Health Insurance

Health Insurance

Health Insurance for Individuals
Health insurance for Groups

*   *   *   *
Health Insurance for Individuals
In 2012, 48.6 million Americans (15.4% of the population) were without health insurance according to the U.S. Census Bureau.

What is it?
Individual health insurance helps pay costs associated with accidents and sicknesses. There are many variations, many cover prescription drugs and doctor’s office visits. Basically two types of plans are available on the individual market: PPO plans and HSA plans. Other variations are guaranteed issue plans and short-term health insurance. Keep reading to learn more about these types of plans.

Traditional Preferred Provider Organization (PPO) Plans
PPO, or Preferred Provider Organization means you can use any doctor or hospital, some of them will be in the network and cost less, and some will be out-of-network and cost more. This is different from an HMO, that you may familiar with from a work situation, because you have more choices of doctors.

Health Savings Accounts (HSA’s)
HSA’s or Health Savings Accounts are really part two of an insurance plan. Part one is the health insurance, with a qualified high-deductible plan. Part two is a savings account where you set aside money for any health costs not covered by the insurance. These plans can be cheaper than a PPO plan, but all the costs incurred are paid out by you until you reach your deductible.

There are many different plans with many companies, and there are several factors to consider. Do you want you plan to cover every doctor visit and every prescription? This might make it more expensive. Or do you want something really affordable, but is more of a safety net? It probably depends on your age, or your gender, or whether you have kids, or if you have health issues or use tobacco. I can sort this all out for you quickly.

How does it work?
Coverage can vary, but often the main issue is the deductible, which is chosen by the individual. A deductible is how much you pay for a covered event before the insurance kicks in. After the deductible and maximum out-of-pocket (co-insurance) is reached, the insurance company will pay the remainder of the covered expenses. Generally, the higher the deductible – the less the insurance costs.

Other types
Short-term health insurance – If you are in between plans, maybe because you just left a job and you new one doesn’t start for awhile, you can get a short term health plan that will be a safety net for you. It wont cover everything, but it will cover the unexpected and keep you with continuous coverage. These plans are generally very affordable.

What’s next?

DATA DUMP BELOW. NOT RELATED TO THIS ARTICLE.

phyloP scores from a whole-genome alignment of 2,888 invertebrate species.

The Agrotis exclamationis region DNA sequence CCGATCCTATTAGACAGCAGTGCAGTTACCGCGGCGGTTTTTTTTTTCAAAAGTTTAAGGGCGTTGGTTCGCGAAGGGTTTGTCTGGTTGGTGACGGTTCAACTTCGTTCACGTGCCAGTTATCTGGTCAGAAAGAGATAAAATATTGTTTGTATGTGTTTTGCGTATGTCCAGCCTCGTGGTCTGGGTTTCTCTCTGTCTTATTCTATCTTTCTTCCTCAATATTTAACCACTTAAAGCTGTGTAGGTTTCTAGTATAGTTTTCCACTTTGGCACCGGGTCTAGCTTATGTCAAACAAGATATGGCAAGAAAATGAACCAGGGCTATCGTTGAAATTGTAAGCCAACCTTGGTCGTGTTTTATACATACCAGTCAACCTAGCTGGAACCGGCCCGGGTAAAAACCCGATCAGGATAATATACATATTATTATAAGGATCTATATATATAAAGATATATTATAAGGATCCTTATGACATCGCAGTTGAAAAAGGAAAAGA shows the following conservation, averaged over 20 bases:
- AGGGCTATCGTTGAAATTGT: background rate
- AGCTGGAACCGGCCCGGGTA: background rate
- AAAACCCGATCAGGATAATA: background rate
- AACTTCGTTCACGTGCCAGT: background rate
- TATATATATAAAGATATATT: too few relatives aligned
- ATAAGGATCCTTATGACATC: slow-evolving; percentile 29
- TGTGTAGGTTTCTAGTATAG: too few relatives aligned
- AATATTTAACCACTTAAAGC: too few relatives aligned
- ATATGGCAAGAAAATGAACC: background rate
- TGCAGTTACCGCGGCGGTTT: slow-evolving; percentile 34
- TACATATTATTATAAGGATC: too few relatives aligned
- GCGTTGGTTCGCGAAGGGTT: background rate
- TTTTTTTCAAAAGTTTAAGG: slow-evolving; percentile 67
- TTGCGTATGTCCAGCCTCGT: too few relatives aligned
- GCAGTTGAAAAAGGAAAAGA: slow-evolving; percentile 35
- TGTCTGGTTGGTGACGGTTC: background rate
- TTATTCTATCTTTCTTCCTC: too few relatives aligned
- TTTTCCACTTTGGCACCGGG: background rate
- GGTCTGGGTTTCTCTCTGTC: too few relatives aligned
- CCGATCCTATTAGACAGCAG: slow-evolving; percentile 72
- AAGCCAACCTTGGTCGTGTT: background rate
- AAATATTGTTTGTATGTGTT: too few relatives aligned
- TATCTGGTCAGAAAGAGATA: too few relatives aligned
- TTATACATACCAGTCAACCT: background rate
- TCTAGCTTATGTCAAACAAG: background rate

If you are ready to sign up for an individual plan or want to compare your current plan, I will provide a free quote from more than one company for comparison.
[ return to top ]

Health insurance for Groups
According to 2010 United States Census Bureau figures, approximately 55% of Americans have health insurance through their place of employment.

What is it?
Group health insurance is coverage for employees with premiums determined yearly at open enrollment. Rates vary due to coverage amounts, number of employees, and the age, gender, and general health of employees covered.

How does it work?
Employers pay 50% of the employee premiums, or a greater percentage according to the employer. Dependent coverage can be offered as well, paid by the employee or the employer. I can also set the plan up to be a pre-tax benefit to both the employer and the employee. Ask me how.

What’s next?
If you are ready to set up a plan for your employees or want to compare your current plan, I will provide a free quote from more than one company for comparison.
[ return to top ]

    • Cafeteria Plans

What is it?
A cafeteria plan is a type of employee benefit plan pursuant to Section 125 of the Internal Revenue Code. Its name comes from being able to choose between different types of benefits, similar to a cafeteria.

How does it work?
Employees with cafeteria plans may obtain such benefits as health insurance, group-term life insurance, supplemental insurance – such as accident and cancer indemnity, and flexible spending accounts through the plan. This is accomplished through a payroll deduction. Deductions under such agreements are often called pre-tax deductions; they are not subject to income tax, or in most cases FICA.

What’s next?
If you are ready to set up a plan for your employees and take advantage of pre-tax deductions, please call me or send me an email.
[ return to top ]